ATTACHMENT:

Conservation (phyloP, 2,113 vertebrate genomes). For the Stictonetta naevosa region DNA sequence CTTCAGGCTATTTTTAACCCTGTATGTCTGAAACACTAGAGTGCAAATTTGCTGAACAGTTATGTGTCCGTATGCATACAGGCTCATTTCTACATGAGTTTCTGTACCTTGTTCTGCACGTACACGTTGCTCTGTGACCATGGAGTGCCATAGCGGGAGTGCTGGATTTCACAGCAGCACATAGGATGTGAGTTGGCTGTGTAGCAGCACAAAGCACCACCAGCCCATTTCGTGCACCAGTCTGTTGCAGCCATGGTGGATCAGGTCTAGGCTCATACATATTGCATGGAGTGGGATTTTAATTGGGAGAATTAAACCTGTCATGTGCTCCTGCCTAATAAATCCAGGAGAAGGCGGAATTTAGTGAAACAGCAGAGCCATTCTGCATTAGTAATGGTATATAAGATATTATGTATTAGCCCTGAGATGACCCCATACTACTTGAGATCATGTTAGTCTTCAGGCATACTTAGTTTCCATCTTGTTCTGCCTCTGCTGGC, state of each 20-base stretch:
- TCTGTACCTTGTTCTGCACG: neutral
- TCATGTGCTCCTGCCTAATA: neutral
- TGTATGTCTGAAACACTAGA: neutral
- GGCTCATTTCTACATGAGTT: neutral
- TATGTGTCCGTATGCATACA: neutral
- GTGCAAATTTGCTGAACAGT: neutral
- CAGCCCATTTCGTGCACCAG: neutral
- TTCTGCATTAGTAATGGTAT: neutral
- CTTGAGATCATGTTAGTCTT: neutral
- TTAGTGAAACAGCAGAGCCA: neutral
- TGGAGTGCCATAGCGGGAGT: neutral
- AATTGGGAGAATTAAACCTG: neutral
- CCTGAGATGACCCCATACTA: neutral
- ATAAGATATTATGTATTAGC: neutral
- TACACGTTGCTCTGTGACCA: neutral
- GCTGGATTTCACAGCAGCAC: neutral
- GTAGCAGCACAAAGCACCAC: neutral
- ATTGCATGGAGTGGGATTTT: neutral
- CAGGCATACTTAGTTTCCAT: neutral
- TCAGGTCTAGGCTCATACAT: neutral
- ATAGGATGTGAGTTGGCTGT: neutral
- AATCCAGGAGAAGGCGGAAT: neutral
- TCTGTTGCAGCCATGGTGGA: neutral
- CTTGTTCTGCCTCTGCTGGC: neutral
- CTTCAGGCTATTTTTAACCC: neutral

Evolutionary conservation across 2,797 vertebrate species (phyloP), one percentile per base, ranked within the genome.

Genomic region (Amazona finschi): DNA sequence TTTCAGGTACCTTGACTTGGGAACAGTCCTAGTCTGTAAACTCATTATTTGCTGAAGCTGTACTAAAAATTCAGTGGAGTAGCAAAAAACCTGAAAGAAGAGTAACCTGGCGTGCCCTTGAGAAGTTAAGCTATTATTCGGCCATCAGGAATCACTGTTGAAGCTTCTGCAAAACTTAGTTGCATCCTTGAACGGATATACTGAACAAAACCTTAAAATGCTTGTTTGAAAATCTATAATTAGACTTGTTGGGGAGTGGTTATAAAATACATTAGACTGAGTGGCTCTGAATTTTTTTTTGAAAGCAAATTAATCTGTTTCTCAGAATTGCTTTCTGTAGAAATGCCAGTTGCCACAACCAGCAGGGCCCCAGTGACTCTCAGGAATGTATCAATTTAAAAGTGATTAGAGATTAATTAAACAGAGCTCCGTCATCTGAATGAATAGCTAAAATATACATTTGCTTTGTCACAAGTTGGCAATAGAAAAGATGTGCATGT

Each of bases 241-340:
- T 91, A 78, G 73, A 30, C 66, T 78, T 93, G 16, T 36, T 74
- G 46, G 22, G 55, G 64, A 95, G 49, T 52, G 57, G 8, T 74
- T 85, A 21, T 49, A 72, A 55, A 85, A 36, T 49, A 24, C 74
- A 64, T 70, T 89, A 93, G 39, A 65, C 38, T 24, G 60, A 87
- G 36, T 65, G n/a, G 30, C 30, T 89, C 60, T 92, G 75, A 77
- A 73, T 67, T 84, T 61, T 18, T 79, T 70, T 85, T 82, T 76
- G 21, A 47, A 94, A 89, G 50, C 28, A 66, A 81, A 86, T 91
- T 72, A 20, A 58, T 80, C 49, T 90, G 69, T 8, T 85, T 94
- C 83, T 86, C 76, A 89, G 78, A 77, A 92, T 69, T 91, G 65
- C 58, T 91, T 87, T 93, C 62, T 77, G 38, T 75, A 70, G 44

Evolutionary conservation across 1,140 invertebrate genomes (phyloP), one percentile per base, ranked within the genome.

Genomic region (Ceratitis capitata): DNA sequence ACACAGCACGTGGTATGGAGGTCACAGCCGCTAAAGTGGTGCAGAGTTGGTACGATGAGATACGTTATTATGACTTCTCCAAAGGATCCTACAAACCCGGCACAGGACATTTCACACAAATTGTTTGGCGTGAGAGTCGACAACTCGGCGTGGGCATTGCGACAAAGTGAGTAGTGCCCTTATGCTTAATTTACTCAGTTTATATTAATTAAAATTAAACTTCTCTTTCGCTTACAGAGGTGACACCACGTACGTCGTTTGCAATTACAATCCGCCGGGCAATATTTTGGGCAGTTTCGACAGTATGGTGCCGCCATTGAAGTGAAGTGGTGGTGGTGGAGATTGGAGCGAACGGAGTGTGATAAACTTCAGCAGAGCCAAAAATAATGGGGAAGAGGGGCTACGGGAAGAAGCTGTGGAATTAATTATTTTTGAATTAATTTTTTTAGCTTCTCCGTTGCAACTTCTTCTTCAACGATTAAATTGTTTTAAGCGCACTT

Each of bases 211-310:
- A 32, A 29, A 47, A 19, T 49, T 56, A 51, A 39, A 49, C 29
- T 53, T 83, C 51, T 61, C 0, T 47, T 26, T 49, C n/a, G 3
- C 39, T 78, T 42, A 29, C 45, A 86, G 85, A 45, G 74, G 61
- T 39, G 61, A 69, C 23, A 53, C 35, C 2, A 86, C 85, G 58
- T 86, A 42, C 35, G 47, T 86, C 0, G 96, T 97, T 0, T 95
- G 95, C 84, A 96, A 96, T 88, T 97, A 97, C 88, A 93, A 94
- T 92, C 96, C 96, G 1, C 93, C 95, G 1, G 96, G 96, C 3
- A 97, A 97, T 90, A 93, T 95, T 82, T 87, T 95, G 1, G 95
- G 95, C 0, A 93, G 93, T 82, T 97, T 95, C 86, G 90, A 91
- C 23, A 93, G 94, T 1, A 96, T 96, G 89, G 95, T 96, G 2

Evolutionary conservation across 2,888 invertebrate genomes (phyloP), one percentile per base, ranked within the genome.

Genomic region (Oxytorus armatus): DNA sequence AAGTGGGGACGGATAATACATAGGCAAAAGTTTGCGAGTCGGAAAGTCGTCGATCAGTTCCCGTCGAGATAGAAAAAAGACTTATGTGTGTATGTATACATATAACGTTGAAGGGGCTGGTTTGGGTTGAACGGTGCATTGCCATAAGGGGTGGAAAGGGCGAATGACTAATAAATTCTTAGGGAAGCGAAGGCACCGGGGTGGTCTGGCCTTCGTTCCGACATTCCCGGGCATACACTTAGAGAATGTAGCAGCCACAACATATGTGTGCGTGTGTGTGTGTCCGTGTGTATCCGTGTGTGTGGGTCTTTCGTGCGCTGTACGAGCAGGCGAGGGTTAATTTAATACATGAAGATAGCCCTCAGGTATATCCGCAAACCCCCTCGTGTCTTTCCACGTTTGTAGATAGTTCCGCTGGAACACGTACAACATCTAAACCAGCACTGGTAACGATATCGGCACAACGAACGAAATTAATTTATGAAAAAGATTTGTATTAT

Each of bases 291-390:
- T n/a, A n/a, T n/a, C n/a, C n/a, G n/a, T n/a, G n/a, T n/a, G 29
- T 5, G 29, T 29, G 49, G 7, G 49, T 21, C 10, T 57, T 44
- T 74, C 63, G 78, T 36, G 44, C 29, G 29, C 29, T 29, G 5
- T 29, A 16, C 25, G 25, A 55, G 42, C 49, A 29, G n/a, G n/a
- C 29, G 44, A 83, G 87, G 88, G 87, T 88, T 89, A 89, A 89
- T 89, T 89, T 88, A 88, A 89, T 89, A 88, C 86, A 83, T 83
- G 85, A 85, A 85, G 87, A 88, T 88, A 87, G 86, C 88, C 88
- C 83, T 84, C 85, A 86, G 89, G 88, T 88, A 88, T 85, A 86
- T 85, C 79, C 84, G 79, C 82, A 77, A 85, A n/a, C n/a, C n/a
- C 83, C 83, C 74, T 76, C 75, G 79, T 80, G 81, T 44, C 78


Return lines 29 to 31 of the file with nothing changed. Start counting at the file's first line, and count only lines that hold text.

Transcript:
Each of bases 241-340:
- T 91, A 78, G 73, A 30, C 66, T 78, T 93, G 16, T 36, T 74
- G 46, G 22, G 55, G 64, A 95, G 49, T 52, G 57, G 8, T 74